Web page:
The primary difference between a 3/10 and a 4/10 on my scale is that I couldn’t personally endorse playing any game from the former tier. With the latter tier, my stance when it comes to the question of recommending a game is less straightforward. Essentially, a 4/10 means that I would be more likely to dissuade people from playing the game in question, yet it does just enough right so as to not make the experience irredeemably bad. In practice, quite a lot of the entries on this tier are games that had historical significance, yet are decidedly inaccessible from a modern standpoint. Either way, now that we’re out of the red-score tiers, you can rest easy knowing that from here on out, I’ll be talking about games that are, for the most part, worth looking into.
72. Dragon Quest
Dragon Quest was ground zero for JRPGs. As this form of RPG allowed the genre to reach a wider audience, it’s consequently one of the most important titles in the medium’s history. Unfortunately, there’s not really much reason to revisit it all these years later. Being the first of its kind, it understandably comes across as the basic elements with which one could make a game than a completed product these days, and it really didn’t take long for the genre to evolve from its humble beginnings. To put this statement in perspective, Final Fantasy IV was released a mere five years later. Though there is undeniably some value for archivists to revisit this game, it’s sufficient for everyone else to simply acknowledge its place in history.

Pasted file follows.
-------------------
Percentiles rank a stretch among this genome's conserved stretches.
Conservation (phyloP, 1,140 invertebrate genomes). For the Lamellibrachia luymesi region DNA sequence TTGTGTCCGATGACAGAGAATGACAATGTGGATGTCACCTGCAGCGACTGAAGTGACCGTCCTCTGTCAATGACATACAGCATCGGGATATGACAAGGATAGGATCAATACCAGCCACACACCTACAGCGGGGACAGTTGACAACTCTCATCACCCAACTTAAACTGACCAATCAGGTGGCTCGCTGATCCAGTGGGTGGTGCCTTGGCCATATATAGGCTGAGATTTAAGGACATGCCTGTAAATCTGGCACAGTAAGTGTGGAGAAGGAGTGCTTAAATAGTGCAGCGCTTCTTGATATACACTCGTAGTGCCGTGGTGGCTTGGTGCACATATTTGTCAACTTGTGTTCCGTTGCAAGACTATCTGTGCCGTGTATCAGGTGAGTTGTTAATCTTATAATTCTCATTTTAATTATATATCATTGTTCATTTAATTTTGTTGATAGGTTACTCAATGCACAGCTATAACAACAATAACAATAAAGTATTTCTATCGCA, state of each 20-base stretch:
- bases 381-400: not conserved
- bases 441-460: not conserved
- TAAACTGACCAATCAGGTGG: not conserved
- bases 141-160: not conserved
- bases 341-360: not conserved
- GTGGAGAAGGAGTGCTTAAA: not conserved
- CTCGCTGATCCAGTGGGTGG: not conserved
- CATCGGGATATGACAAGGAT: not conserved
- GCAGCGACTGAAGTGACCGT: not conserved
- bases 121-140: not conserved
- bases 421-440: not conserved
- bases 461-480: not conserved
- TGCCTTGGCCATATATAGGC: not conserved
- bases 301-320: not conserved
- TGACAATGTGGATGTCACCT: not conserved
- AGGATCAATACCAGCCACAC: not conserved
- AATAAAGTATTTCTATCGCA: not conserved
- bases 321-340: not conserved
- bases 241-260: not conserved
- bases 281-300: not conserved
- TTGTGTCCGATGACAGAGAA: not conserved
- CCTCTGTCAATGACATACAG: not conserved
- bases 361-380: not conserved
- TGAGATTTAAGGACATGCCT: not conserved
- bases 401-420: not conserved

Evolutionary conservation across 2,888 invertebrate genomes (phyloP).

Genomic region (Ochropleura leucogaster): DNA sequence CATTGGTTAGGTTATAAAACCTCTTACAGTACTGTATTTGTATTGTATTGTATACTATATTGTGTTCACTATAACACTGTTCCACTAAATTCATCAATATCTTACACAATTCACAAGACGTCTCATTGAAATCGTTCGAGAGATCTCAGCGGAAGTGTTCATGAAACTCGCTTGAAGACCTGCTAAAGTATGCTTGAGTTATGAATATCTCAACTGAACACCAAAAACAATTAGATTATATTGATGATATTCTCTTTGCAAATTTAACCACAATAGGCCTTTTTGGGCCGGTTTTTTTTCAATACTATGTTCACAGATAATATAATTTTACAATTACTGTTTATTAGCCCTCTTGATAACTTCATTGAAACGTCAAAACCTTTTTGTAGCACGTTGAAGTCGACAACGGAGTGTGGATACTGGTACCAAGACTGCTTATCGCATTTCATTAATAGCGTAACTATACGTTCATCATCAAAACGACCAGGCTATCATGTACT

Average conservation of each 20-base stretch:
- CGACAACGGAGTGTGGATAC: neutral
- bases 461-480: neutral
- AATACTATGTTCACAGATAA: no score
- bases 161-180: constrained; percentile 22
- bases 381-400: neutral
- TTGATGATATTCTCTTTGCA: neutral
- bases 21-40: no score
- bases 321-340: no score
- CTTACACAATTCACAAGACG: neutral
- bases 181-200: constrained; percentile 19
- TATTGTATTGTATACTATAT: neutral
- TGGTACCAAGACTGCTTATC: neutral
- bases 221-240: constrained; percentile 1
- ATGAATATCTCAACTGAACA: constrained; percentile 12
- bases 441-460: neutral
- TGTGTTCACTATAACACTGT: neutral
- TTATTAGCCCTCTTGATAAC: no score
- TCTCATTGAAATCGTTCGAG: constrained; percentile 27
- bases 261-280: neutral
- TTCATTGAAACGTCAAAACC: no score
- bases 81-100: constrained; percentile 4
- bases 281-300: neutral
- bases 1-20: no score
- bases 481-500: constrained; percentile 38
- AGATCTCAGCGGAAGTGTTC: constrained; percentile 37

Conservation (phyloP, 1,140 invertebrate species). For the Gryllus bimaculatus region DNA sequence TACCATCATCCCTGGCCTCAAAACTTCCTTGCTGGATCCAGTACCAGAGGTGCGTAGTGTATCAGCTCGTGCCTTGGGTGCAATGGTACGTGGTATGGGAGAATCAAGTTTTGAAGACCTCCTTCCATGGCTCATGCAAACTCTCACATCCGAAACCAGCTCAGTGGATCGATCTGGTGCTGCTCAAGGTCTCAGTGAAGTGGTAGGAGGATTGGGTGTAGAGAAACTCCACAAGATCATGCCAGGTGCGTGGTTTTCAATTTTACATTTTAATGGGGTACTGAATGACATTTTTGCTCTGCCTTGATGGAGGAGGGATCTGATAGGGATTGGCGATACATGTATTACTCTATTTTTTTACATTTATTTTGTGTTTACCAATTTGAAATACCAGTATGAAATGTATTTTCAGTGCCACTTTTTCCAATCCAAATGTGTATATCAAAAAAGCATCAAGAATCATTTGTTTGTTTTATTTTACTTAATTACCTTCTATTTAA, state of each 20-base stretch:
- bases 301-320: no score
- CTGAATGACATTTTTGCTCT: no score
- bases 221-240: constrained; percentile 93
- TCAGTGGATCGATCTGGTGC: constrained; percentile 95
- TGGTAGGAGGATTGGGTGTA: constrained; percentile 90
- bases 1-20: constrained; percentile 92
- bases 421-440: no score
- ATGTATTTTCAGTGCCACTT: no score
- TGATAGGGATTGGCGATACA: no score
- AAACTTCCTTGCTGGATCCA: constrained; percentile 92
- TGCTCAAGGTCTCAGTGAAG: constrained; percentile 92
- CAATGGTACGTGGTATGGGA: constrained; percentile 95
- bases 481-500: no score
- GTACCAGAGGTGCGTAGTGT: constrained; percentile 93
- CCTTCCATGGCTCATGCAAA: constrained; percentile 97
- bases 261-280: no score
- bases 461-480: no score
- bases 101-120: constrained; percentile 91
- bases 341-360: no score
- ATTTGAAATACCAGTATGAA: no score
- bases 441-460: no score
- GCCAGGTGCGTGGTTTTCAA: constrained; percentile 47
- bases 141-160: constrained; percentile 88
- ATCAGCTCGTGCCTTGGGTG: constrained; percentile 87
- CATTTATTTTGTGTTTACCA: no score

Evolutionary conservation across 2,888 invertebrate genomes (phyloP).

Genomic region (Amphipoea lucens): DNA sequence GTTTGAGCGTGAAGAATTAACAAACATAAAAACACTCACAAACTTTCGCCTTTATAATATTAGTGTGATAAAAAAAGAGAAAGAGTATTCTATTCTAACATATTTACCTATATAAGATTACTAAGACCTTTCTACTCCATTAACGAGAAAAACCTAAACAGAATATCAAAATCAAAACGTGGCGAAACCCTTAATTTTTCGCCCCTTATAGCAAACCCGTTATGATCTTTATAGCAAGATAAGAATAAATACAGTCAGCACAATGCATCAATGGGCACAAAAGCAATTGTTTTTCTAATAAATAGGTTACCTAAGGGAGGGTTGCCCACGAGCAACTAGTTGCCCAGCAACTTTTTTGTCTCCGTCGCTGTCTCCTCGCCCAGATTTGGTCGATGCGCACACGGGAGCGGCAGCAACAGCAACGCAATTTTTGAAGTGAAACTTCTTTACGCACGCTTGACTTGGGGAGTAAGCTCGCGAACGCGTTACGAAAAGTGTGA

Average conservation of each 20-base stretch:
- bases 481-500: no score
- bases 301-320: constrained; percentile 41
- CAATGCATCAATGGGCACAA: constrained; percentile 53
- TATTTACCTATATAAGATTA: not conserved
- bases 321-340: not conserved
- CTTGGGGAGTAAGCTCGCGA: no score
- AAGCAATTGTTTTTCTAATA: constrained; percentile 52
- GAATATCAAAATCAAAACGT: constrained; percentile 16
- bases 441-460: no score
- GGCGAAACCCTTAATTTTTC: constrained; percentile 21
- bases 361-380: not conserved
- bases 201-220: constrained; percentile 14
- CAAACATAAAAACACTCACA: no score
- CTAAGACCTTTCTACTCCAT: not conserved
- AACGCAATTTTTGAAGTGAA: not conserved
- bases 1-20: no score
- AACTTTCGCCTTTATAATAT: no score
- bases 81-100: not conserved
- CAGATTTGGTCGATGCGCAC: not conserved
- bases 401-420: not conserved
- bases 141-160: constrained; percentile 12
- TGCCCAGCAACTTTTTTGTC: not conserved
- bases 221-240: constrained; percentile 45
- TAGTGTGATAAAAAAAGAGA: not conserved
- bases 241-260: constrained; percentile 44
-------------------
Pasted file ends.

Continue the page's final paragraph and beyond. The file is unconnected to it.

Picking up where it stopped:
71. Dragon Quest II: Luminaries of the Legendary Line